More than a destination of majestic architecture, bourgeois absolutes and just-baked baguettes, Paris offers great sightseeing, incredible shopping, and leisure dining that always comes with desserts in the form of delicate trays of the finest chocolates and macarons.
Paris goes far beyond the Eiffel Tower, the Arc de Triomphe, Notre-Dame and the Louvre. On your next trip, stroll the Marais and shop along rue des Francs Bourgeois or walk under the arches of the oldest square in Paris, Place des Vosges. Take time to explore the Latin Quarter to see the Church of St-Severin, the Sorbonne and rue Mouffetard -- not just because it's where Joyce, Orwell, Balzac and Hemingway once lived, but also for the rows and rows of fresh food glistening like bouquets of colorful blooms under the street market's faded awnings. Stop by the booksellers' stalls along the banks of the Seine around Notre-Dame for antique and second-hand books, comic strips, postcards and posters at great prices.
St-Germain-des-Pres and the stately Church of St-Sulpice's beautiful Delacroix murals are a must-see on this trip -- as is the Church of St-Germain-des-Pres, the city's oldest -- before heading down the neighborhood's enchanting streets, through the old squares and artists' studios that surround it. Don't forget to leave time to head up to the little village of Montmarte and the old cobbled streets where Renoir, Lautrec and van Gogh lived and worked; there are wonderful views of the city.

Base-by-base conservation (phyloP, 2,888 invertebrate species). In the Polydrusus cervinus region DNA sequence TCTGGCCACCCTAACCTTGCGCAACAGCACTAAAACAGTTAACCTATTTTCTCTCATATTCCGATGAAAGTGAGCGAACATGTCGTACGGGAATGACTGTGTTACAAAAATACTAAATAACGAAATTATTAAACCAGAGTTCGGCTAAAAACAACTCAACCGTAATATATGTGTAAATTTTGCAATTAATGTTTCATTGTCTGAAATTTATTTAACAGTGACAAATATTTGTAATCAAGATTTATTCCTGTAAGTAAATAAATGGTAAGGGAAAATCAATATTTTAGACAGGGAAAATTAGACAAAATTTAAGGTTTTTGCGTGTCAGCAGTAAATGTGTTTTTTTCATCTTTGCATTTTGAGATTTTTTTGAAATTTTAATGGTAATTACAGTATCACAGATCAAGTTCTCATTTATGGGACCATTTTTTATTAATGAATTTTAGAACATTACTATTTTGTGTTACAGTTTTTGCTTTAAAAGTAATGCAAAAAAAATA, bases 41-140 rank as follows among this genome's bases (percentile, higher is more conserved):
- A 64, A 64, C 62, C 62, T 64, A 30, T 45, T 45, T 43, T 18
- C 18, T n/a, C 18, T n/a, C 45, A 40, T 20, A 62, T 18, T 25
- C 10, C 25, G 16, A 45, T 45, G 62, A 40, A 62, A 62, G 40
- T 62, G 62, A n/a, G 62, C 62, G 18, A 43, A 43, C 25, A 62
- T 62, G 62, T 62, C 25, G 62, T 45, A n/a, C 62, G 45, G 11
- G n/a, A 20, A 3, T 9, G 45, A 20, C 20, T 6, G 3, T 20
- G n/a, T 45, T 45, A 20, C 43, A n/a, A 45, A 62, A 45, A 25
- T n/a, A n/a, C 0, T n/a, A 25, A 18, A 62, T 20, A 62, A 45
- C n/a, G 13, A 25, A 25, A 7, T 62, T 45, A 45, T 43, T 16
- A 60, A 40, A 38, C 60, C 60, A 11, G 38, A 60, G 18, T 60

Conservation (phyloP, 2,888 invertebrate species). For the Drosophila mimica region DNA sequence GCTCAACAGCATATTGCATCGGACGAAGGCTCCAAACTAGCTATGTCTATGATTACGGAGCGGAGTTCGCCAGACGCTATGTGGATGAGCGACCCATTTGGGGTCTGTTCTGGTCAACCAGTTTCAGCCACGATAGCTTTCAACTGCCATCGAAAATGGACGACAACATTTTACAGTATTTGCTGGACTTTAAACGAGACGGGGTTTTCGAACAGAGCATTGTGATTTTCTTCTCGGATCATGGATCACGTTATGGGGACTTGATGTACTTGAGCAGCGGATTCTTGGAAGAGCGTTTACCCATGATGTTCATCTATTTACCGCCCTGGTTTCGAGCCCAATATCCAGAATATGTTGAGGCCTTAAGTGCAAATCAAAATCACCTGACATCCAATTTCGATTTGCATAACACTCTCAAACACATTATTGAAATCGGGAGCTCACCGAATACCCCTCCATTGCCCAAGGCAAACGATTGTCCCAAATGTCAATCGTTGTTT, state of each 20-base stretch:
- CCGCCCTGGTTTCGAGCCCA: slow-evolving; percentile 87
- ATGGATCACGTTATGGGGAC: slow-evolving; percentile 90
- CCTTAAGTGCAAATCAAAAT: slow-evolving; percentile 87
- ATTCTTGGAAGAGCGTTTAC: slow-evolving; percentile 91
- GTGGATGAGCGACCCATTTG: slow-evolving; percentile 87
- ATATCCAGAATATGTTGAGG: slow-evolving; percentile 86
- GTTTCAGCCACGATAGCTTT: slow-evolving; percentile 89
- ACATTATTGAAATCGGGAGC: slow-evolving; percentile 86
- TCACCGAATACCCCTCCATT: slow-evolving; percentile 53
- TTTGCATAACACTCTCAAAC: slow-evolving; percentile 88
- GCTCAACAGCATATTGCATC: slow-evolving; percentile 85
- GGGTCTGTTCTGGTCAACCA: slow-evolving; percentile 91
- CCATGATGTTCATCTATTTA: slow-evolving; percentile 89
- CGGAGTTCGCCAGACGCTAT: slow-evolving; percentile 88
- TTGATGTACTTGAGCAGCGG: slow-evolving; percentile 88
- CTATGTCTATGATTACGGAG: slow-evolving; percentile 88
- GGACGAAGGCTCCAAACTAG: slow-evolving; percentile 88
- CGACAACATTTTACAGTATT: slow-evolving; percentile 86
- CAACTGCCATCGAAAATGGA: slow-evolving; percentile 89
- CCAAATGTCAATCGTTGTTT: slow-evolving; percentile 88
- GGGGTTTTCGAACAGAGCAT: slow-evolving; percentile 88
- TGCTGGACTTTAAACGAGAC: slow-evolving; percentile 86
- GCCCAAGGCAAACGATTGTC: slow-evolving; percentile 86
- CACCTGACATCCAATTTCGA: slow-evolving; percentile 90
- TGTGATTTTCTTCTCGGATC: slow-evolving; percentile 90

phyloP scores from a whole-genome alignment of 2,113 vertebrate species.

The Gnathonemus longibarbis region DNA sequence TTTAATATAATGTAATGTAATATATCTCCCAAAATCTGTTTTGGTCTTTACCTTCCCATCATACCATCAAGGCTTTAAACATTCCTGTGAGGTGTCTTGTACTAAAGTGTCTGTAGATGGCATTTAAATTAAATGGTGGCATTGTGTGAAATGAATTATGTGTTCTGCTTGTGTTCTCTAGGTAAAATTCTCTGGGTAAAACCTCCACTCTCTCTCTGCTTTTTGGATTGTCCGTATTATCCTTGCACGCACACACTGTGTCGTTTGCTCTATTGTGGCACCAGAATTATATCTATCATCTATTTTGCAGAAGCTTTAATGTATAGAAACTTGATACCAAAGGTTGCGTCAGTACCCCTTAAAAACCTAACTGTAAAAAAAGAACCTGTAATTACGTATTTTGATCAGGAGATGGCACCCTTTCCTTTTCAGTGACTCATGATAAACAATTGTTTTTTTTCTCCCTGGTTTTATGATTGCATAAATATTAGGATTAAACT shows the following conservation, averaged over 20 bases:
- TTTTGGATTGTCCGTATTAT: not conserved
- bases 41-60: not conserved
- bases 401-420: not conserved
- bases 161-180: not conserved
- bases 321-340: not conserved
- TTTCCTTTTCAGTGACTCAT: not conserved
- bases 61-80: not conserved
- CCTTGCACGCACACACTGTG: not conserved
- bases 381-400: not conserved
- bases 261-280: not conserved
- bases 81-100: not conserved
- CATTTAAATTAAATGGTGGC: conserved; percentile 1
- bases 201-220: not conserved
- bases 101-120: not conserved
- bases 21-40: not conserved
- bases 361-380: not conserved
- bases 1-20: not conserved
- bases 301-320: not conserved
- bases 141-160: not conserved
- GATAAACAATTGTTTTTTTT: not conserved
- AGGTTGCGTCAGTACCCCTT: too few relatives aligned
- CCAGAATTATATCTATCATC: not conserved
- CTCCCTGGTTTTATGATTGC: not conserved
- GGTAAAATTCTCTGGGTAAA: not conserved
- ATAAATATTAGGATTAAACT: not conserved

Paris is basically divided twice, first into 20 municipal quarters called arrondissements and second by the Seine, which divides the city into the Right Bank to the north and the Left Bank to the south, linked by dozens of bridges. Bridges also lead to two small islands at the heart of the city: Ile de la Cite, the city's birthplace and site of Notre-Dame, and Ile St-Louis, an oasis of 17th-century architecture. The quarters spiral out like a snail, beginning with the first arrondissement in the center of the city.
The best way to find an address is by checking out the arrondissement first. This is indicated by a number followed by "e" or "er," which in English means "th" or "st" (i.e., 7e, 1er). It's also indicated by the last two digits of a postal code (i.e., 70007 = the 7e).
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